For good reason, much of the Rick Bayless talk lately has been about his wonderful new O’Hare tortas spots. Frontera Grill and Topolobampo seem to get less attention now, but based on the meal I had a couple of weeks ago they’re no less deserving . In fact, of the 12-15 meals I’ve eaten over the years at Frontera, the most recent one - where I sat at the Frontera bar but ordered from the Topolo menu - was the best ever. So special, in fact, that I’m confident in saying that no matter what hot openings we continue to have, Topolobampo remains at or near the top of the list of Chicago's best restaurants.
The gordita inflada, simultaneously lighter and crisper than any gordita I’ve ever had, was stuffed with flavorful greens and topped with a dead-perfect slow poached egg (showing that the Topolo crew is respectful of but not beholden to ancient technique, I suspect that an immersion circulator was involved in this dish). It’s an ultra simple preparation that’s outstanding mostly for its perfection in cooking technique, but it’s elevated still by tangy aged cheese and a salsa negra that I damn near licked off the plate.
A terrine of foie gras and ripe plantain was among my favorite foie gras preparations ever, and the many components came together in perfect balance. Ultra-rich and crisp croutons made with brown butter. Cocoa nibs sweetened and caramelized just enough to retain only a bit of pleasant bitterness. More of that phenomenal salsa negra, made extra earthy and complex by the addition of reduced sherry. Sharp arugula dressed with a bit of lemon to add a light and refreshing touch to a rich, incredibly well balanced plate of food.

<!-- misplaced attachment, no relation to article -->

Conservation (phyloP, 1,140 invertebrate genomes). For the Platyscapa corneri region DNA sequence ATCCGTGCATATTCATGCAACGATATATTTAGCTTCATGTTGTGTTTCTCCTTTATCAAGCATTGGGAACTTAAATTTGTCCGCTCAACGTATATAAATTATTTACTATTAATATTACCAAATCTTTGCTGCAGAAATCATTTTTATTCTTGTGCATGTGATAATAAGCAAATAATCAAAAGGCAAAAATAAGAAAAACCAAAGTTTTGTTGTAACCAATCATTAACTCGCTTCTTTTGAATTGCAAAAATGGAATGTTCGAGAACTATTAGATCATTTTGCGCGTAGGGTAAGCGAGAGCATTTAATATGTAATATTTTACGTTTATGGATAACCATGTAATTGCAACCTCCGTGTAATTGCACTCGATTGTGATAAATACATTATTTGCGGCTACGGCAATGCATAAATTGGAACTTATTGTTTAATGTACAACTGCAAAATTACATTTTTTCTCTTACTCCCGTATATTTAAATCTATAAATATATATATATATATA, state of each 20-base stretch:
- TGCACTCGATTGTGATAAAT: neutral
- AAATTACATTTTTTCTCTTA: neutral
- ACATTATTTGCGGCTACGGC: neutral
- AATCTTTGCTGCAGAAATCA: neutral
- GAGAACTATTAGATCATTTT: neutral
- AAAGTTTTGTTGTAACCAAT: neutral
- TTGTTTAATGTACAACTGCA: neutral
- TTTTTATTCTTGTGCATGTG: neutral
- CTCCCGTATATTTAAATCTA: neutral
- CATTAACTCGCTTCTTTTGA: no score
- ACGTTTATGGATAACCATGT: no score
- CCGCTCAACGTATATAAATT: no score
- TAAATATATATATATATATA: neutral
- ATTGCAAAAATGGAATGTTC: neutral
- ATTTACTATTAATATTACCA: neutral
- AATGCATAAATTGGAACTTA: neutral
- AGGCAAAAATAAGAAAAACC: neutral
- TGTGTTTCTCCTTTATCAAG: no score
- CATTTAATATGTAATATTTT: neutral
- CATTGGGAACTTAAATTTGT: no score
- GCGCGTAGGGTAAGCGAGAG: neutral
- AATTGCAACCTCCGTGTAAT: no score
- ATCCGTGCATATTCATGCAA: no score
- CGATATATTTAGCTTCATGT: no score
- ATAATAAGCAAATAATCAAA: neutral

The two dishes above were among the best I’ve had anywhere, but even they were no match for dessert. I remember reading somewhere about Frontera’s pastry chef being a rising star, and I believe she recently won a prestigious award of some kind. Whatever praise is laid upon her, it’s understated. Topolobampo’s fuyu persimmon cake just might have been the best dessert I’ve ever had. The cake itself was moist and generously but not overwhelmingly spiced. It was topped with homemade persimmon spoon fruit, and served with “cream cheese frosting ice cream” that could not have more delicious or a more perfect match for the spice in the cake and the natural spiciness of the persimmons. But what really made this dish was the whole wheat tuile garnish. The first bite was a jarring one, as the tuile is utterly devoid of sweetness. At first I wondered what it was doing on a dessert plate, but then intermixing bites of that very earthy, lightly salty crisp with the sweet and spicy rest of the plate revealed its brilliance. I was floored.
We are lucky to have a lot of terrific restaurants in Chicago, and with the slew of enticing openings it’s tempting to try something new each time you eat out. But if you haven’t been to Frontera or Topolobampo in awhile, you owe it to yourself not to let more time go bye. These are special places operating at the highest level even by their own very high historical standards.